As governor of one of the very first U.S. states to legalize adult use cannabis, Jay Inslee has become a champion of legalized marijuana. Inslee was initially opposed to the recreational marijuana ballot initiative approved by Washington voters in 2012, but he’s since embraced and become protective of his state’s legal market. In a speech in early 2019, he declared it time for the rest of the nation to follow in Washington’s footsteps and legalize cannabis.
As governor, Inslee has signed onto law various bills that expanded the state’s medical marijuana program and allowed for hemp cultivation. Most recently, Inslee launched a program aimed at speeding up the expungements of past misdemeanor marijuana convictions, and then signed a new law that requires Washington state judges to grant requests to vacate any misdemeanor marijuana possession charges that occured prior to the change in marijuana law in 2012.
During his time as a U.S. Representative, Inslee signed on to co-sponsor a bill that would reschedule marijuana and protect state-legal medical marijuana programs from federal interference. He also voted in favor of multiple floor amendments aimed at shielding states with legal marijuana.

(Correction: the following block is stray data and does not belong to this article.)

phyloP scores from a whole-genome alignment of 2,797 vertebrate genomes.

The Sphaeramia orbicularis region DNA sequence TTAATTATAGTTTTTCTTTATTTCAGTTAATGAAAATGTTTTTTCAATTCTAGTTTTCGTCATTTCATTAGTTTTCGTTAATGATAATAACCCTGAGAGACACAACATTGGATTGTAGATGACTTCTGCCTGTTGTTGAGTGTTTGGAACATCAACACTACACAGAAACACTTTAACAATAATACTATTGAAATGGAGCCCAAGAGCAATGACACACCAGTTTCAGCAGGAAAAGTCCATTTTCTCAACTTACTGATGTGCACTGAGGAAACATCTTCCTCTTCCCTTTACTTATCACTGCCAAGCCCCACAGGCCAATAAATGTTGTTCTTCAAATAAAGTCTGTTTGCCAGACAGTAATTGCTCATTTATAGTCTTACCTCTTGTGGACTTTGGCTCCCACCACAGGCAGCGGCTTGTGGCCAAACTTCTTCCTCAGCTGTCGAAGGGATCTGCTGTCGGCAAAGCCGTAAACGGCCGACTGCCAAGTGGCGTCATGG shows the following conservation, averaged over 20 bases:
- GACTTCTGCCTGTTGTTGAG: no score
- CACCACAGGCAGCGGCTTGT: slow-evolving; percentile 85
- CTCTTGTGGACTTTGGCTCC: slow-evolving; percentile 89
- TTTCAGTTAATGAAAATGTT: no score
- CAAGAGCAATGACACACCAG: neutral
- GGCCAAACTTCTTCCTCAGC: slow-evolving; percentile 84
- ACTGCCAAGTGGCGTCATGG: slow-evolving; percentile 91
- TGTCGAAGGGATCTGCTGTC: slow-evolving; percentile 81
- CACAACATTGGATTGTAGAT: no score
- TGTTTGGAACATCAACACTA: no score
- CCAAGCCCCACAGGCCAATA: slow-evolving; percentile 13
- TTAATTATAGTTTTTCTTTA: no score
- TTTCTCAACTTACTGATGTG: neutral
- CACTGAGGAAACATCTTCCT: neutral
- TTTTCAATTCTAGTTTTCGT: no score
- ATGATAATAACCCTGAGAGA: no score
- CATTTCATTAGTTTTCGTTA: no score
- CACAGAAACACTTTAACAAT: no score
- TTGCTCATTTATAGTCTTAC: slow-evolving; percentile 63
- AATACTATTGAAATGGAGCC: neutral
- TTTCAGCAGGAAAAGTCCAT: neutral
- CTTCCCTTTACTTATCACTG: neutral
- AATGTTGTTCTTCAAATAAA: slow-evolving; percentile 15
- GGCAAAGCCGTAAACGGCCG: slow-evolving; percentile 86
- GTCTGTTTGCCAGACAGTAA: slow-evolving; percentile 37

Inslee also came to the defense of Washington’s legal marijuana industry in 2017 after the Donald Trump Administration indicated it may impose a crackdown. The governor joined three others in states with legal marijuana in writing a letter directed to Attorney General Jeff Sessions and Treasury Secretary Steve Mnuchin, requesting they maintain a “hands off” approach with states that have passed their own cannabis policies. When Sessions responded by challenging Inslee’s claim that Washington state’s marijuana program was effectively regulated, Inslee followed-up and also criticized Sessions for being “much more attentive to his old ideology than to the new facts.” He also indicated that Washington could pursue legal action to protect its industry after Sessions rescinded the Cole memo in 2018.
In early 2018, Inslee and governors from 11 other states called on Congress to pass the STATES Act, which would give states the authority to legalize marijuana without fear of federal interference. He and former Colorado Gov. John Hickenlooper also sent a letter to Congress in 2013, calling for federal banking reform.
Inslee has predicted that federal marijuana legalization is inevitable and in March 2019 said that the issue has reached a “tipping point.”